Thursday, January 11, 2007

All the financial world's a stage

And financial world bloggers are busy re-writing some of the scripts from the tragi-comedy at Home Depot:

First, Jeff Mathews:
What Malcom famously says of Cawdor—that “nothing in his life became him like the leaving it”—cannot, however, be said of Bob Nardelli, if the Wall Street Journal’s excellent account of his recent leaving of Home Depot is even halfway accurate:

Mr. Nardelli submitted a one-page list of perks he was willing to drop, including personal use of the six corporate jets, according to one person involved in the matter. But he dug in his heels about his guaranteed $3 million annual bonus and his hefty supplemental pension arrangement.

Were Shakespeare alive to rework Macbeth in a more modern corporate setting, where the price of utter failure is no longer death by sword but rather, using Ovitz, Grasso and Nardelli as the new benchmark, a $200 million severance package, that key scene might look a little different than Shakespeare wrote it... [You have to go to his blog to read his Shakespearean script]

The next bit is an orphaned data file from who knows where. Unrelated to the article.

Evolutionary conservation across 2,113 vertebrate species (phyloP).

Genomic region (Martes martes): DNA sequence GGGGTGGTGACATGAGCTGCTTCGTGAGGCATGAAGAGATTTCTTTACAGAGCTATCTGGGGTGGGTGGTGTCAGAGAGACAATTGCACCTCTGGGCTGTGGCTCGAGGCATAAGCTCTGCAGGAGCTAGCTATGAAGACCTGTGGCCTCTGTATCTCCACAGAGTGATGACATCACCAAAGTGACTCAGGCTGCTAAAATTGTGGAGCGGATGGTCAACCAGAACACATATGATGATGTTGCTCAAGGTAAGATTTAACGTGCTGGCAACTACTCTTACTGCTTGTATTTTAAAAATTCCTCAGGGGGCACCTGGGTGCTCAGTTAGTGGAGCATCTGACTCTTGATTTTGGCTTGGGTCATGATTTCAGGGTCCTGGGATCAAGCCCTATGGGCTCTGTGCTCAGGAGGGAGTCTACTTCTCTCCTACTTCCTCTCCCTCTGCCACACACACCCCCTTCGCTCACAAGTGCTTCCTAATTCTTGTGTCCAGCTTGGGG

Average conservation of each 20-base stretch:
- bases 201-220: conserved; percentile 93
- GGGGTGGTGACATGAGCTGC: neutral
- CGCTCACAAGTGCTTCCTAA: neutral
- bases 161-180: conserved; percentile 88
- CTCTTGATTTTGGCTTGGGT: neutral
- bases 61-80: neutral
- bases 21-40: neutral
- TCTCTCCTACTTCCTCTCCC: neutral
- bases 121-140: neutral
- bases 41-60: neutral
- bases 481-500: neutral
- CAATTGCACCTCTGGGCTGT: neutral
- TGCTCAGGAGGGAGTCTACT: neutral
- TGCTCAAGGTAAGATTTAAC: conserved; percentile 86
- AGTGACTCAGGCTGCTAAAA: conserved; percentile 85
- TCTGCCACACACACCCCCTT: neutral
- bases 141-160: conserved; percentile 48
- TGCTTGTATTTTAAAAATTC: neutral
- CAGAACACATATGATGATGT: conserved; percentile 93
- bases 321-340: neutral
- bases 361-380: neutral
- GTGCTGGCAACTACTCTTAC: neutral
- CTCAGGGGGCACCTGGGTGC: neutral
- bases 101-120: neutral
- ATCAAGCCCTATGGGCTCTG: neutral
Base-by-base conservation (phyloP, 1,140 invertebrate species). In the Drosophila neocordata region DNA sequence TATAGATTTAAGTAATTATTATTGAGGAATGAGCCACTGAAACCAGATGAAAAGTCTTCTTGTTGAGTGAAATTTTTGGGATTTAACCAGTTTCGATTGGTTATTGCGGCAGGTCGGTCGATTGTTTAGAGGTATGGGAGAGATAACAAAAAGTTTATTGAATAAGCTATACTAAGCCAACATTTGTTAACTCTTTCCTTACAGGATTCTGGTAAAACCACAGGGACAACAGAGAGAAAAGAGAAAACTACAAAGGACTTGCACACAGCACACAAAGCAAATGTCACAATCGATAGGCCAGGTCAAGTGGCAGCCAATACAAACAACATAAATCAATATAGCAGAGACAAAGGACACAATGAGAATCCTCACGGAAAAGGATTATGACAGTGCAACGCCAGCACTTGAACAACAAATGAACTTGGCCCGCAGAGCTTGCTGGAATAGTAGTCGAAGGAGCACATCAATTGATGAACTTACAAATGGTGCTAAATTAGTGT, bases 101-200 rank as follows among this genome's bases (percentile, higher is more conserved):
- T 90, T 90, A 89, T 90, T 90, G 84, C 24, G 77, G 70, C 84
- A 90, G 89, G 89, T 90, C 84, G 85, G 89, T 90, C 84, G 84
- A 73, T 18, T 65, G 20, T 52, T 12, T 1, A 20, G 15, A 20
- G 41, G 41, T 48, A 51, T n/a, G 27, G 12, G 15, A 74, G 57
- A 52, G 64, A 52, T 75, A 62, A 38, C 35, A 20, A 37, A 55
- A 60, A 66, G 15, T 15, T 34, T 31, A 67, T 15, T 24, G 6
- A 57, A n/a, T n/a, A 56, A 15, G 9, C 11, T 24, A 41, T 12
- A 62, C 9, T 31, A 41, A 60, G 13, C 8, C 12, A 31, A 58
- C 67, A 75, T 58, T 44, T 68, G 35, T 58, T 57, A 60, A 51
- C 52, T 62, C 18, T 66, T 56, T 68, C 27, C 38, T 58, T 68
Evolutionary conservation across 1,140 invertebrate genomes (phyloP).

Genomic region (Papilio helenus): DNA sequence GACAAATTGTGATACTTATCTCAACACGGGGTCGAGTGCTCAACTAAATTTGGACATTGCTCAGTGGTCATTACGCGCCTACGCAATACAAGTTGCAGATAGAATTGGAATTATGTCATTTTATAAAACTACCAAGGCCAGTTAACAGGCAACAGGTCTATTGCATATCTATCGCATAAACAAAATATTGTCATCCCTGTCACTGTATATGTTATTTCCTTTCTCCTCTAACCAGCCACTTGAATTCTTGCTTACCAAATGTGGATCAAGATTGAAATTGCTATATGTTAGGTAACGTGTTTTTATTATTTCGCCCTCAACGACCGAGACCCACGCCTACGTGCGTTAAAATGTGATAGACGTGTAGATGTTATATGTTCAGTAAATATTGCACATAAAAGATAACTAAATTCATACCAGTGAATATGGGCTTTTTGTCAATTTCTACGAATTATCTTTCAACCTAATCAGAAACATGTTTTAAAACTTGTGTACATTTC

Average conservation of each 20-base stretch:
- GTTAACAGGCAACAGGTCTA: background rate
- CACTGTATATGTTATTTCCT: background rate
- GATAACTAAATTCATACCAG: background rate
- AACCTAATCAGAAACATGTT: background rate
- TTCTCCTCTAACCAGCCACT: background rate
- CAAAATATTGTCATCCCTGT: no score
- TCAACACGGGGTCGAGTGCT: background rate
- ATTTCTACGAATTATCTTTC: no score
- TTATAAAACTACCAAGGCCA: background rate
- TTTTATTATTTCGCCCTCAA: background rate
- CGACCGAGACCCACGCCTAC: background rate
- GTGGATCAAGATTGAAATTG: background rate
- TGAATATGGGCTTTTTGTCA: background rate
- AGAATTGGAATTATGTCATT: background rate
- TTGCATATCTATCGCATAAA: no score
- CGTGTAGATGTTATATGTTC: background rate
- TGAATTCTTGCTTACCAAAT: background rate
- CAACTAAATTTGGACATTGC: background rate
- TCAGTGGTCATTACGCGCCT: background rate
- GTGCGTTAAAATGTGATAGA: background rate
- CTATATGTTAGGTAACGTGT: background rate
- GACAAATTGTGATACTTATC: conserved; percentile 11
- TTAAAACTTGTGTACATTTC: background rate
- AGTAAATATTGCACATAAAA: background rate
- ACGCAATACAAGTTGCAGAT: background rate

Then there's Andy Borowitz:
In an official statement released to Wall Street analysts this morning, Home Depot said that it was paying the former salesclerk, Lucas Rekson, 24, the unprecedented sum [of $12 million] on the condition that “he never shows up to work again.”

During his two-month tenure as a salesclerk at Home Depot, Mr. Rekson made his mark by repeatedly spilling boxes of nails on the floor and accidentally banging into customers with large pieces of lumber.

In defense of the Mr. Rekson’s gargantuan severance package, company spokesman Carol Foyler offered this rationale: “If it means that Lucas will never work for Home Depot again, then $12 million is a bargain.”

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